"The follow-up to that whole thing was going back out to play with him in February as a band. He invited all of Railroad Earth out to play at this Mardi Gras show."

As an "added pat on the back," Lesh included a pair of Railroad Earth’s songs in his first set. "He put together a journey that went from Cumberland Blues into The Goat from The Good Life. The Goat went back into Cumberland Blues and then into Storms, the lead-off track from our last album. Everything wound up with Uncle John’s Band."

The experience with Lesh encouraged Railroad Earth to be even more adventurous when improvising and segueing into other songs. It would prove useful when the band — which had released two studio albums on Sugar Hill — signed with Sci Fidelity for its next project Elko. Says Skehan, "We had been toying with the idea of a live record, and Sci Fidelity stepped up and said, ‘We’d like to do this, and we’d like to show you what we can do.’"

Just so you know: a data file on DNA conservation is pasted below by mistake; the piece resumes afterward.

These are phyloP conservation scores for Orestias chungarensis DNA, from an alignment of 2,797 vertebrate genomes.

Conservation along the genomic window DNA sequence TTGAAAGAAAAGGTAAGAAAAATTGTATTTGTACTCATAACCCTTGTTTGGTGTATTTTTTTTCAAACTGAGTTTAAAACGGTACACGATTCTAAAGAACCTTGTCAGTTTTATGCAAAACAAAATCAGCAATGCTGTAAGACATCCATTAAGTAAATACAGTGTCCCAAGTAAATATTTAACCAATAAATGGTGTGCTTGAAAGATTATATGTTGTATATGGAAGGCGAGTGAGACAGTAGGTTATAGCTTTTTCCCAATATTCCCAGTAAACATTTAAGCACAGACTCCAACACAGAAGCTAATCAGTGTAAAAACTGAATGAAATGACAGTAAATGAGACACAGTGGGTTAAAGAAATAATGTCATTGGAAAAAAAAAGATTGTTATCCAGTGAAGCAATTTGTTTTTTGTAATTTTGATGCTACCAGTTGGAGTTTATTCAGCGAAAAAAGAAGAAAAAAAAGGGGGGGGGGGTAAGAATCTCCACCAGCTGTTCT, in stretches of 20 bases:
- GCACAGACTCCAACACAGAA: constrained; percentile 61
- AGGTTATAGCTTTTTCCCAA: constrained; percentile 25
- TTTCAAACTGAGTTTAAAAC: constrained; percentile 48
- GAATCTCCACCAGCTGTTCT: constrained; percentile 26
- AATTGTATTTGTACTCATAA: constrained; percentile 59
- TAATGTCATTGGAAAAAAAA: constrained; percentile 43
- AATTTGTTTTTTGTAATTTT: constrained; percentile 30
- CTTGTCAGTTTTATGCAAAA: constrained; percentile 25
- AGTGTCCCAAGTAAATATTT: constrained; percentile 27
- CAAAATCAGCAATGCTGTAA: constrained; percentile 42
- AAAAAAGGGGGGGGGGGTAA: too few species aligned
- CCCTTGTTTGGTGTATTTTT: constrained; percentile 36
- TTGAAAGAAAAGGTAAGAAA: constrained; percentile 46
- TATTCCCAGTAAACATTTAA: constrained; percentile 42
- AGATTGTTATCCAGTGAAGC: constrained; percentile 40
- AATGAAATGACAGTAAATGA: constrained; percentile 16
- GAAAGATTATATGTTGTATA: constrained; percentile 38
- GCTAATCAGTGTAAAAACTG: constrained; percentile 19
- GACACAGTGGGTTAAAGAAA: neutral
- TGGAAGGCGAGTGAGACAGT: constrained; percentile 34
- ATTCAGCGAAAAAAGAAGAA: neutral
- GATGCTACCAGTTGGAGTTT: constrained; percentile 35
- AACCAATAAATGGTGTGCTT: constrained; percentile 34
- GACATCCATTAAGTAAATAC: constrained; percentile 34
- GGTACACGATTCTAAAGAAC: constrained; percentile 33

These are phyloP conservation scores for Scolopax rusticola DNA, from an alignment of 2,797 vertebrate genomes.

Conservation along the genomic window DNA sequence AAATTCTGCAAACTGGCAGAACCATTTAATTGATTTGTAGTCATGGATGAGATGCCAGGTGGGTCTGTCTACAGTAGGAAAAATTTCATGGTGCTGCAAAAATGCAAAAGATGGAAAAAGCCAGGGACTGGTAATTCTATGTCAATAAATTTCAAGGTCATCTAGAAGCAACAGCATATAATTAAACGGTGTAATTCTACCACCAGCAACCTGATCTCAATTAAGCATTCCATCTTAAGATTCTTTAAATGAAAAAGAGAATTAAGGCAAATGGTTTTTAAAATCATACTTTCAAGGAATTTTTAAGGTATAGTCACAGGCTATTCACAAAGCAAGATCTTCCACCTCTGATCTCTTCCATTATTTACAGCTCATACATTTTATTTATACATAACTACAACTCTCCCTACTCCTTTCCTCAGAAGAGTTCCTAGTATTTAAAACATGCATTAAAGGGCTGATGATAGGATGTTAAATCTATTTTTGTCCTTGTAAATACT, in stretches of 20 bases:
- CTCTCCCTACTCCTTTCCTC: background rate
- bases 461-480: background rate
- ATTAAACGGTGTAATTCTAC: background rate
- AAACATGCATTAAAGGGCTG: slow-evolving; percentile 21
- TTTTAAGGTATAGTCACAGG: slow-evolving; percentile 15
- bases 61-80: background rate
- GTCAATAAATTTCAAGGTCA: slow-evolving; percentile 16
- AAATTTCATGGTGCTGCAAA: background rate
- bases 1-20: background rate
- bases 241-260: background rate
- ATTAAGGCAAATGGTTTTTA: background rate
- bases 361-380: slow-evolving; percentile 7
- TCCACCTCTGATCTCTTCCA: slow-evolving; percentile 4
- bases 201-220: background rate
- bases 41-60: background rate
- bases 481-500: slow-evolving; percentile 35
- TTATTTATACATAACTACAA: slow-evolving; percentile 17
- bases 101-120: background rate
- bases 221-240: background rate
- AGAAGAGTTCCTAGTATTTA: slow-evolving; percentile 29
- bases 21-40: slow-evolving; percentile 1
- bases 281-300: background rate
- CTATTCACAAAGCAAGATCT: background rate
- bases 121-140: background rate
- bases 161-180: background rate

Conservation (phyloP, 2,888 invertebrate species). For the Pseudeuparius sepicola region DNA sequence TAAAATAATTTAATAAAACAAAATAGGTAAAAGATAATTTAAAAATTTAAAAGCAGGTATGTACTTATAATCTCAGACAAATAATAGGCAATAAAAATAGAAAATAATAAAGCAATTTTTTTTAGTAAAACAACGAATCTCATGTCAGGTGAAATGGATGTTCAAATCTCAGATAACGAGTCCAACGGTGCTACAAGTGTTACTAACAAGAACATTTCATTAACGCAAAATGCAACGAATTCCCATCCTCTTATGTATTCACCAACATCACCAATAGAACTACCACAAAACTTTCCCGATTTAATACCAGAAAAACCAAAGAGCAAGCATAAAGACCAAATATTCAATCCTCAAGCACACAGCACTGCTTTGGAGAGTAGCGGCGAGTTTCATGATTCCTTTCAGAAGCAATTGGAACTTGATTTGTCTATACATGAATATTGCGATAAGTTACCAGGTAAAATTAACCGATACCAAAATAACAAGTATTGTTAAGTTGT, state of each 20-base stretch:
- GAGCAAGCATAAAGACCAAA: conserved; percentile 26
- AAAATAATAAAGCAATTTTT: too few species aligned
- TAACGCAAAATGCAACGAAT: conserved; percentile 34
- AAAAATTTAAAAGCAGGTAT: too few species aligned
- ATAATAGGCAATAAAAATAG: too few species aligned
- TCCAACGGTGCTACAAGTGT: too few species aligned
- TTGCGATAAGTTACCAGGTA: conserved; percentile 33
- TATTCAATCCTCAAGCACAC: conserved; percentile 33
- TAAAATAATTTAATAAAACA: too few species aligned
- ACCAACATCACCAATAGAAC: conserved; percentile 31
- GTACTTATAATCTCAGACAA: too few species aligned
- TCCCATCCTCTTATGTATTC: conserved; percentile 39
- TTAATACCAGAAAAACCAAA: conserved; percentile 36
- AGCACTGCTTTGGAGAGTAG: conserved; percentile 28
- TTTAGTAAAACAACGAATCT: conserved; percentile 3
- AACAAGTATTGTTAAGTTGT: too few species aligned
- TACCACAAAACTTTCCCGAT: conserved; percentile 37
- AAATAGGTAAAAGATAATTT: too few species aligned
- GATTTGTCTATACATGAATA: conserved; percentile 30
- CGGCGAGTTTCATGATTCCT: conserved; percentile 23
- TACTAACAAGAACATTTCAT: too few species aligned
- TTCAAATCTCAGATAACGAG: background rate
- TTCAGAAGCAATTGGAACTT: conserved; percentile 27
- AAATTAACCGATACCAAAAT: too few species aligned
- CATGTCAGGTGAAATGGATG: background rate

"After meeting a couple of the guys from String Cheese Incident, we developed a relationship — especially with guitarist and lead vocalist Billy [Nershi] and bass player Keith [Moseley] — through picking backstage. That was the beginning of our relationship, and we did a walkthrough with everybody at Sci Fidelity and the publicity firm Madison House. They’re just very ambitious, nice people."